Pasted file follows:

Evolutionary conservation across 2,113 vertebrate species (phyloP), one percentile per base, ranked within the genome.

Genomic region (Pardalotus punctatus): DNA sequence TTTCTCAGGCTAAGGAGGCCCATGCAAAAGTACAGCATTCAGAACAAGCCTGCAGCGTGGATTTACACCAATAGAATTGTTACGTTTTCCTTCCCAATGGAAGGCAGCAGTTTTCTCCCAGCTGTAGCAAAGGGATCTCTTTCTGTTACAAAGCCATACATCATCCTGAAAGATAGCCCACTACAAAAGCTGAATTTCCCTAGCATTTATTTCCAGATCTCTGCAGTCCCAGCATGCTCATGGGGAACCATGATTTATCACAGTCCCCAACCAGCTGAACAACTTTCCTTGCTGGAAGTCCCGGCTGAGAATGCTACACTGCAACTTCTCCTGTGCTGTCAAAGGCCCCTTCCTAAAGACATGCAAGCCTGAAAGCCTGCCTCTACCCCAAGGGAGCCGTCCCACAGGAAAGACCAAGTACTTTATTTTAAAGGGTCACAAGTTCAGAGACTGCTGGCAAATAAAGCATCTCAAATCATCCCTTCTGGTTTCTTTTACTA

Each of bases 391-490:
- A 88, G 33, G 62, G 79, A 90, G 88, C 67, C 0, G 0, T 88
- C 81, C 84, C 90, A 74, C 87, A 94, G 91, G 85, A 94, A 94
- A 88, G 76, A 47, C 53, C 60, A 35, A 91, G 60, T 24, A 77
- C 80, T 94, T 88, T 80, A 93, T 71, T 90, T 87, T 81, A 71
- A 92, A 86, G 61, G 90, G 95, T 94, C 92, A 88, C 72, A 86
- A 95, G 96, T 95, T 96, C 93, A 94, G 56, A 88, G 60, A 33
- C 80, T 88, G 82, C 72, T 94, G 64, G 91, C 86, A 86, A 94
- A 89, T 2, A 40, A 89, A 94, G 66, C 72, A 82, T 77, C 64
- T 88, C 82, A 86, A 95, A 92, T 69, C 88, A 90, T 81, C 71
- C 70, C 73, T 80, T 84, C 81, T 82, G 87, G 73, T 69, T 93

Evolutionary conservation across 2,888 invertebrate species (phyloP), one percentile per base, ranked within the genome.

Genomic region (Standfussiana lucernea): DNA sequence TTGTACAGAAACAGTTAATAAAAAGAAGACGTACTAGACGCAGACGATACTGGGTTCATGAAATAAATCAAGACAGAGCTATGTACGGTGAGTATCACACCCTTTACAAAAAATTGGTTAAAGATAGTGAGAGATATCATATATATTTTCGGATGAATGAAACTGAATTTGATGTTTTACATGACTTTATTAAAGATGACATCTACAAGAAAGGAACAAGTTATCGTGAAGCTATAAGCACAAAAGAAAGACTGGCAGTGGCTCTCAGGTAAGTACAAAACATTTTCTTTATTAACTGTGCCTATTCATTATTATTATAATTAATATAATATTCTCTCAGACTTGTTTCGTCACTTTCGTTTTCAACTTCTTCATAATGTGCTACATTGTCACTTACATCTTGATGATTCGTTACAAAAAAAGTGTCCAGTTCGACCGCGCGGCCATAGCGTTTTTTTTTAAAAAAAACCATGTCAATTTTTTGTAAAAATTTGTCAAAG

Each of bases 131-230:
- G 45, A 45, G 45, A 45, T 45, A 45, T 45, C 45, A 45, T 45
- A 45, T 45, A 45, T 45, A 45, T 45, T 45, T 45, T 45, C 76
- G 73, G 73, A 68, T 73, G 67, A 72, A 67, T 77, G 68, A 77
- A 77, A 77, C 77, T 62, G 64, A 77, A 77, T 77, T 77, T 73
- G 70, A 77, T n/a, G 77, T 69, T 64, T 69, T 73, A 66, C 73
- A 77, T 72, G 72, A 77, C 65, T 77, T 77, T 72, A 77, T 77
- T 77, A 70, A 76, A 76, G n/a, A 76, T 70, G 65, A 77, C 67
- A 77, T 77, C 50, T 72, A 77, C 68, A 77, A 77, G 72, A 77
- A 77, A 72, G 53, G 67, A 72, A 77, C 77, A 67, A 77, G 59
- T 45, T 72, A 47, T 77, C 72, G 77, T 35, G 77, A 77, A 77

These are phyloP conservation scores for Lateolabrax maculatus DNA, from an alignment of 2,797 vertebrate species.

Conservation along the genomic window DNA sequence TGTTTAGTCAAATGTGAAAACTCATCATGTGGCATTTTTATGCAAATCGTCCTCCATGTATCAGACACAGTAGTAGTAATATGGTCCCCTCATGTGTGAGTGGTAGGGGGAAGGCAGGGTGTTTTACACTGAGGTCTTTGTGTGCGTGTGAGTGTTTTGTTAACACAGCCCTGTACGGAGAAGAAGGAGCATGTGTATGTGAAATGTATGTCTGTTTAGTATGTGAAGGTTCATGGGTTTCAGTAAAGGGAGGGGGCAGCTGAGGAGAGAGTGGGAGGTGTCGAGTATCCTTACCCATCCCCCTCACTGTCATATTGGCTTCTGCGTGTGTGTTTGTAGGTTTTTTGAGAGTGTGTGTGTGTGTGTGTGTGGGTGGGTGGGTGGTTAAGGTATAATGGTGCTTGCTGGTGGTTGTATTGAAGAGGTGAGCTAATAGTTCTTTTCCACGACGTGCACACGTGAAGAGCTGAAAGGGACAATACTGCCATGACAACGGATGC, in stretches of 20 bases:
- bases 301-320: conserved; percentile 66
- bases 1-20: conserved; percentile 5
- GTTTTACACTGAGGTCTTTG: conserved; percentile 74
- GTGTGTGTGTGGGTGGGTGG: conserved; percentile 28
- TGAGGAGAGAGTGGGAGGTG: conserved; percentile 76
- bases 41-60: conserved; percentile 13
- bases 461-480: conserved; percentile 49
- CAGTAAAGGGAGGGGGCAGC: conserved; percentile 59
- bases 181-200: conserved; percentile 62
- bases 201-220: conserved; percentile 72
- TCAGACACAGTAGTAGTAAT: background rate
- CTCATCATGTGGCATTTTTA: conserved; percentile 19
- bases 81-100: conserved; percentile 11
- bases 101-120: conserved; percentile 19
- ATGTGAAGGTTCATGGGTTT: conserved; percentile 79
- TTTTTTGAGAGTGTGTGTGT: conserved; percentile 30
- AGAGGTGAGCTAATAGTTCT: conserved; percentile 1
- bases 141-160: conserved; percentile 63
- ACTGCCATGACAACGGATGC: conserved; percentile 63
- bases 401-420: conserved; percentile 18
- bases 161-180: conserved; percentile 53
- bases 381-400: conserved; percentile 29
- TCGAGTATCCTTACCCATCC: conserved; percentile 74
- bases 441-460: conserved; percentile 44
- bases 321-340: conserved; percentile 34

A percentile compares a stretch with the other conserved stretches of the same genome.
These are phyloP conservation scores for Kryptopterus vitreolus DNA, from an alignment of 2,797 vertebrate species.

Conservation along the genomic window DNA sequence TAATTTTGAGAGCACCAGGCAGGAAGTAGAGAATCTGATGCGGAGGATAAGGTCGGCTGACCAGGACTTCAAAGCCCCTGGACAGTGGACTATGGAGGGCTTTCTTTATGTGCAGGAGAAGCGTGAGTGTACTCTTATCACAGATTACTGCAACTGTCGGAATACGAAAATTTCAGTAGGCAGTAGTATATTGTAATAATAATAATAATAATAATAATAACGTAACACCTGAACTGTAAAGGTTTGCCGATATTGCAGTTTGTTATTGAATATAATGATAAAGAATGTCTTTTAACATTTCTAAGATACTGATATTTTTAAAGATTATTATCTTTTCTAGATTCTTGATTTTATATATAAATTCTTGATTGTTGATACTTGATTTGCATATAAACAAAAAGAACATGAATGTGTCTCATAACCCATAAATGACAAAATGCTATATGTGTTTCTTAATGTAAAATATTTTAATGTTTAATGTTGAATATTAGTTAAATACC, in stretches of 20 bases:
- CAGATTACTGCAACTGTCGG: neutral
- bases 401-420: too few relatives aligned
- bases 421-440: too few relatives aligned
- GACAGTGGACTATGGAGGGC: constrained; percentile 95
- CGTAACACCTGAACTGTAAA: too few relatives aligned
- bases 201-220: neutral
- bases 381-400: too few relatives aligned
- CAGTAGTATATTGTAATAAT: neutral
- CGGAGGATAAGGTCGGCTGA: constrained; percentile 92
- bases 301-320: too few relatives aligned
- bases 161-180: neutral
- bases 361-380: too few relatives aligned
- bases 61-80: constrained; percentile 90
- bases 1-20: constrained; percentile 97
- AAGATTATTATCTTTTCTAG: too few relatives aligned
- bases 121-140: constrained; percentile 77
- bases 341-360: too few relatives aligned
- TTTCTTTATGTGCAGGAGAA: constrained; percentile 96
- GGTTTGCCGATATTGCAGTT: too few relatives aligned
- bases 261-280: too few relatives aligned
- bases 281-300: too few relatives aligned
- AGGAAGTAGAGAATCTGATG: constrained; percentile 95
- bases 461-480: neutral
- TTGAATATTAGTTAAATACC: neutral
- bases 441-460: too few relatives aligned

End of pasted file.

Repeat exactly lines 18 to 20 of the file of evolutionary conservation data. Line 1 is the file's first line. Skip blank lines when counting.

- A 45, T 45, A 45, T 45, A 45, T 45, T 45, T 45, T 45, C 76
- G 73, G 73, A 68, T 73, G 67, A 72, A 67, T 77, G 68, A 77
- A 77, A 77, C 77, T 62, G 64, A 77, A 77, T 77, T 77, T 73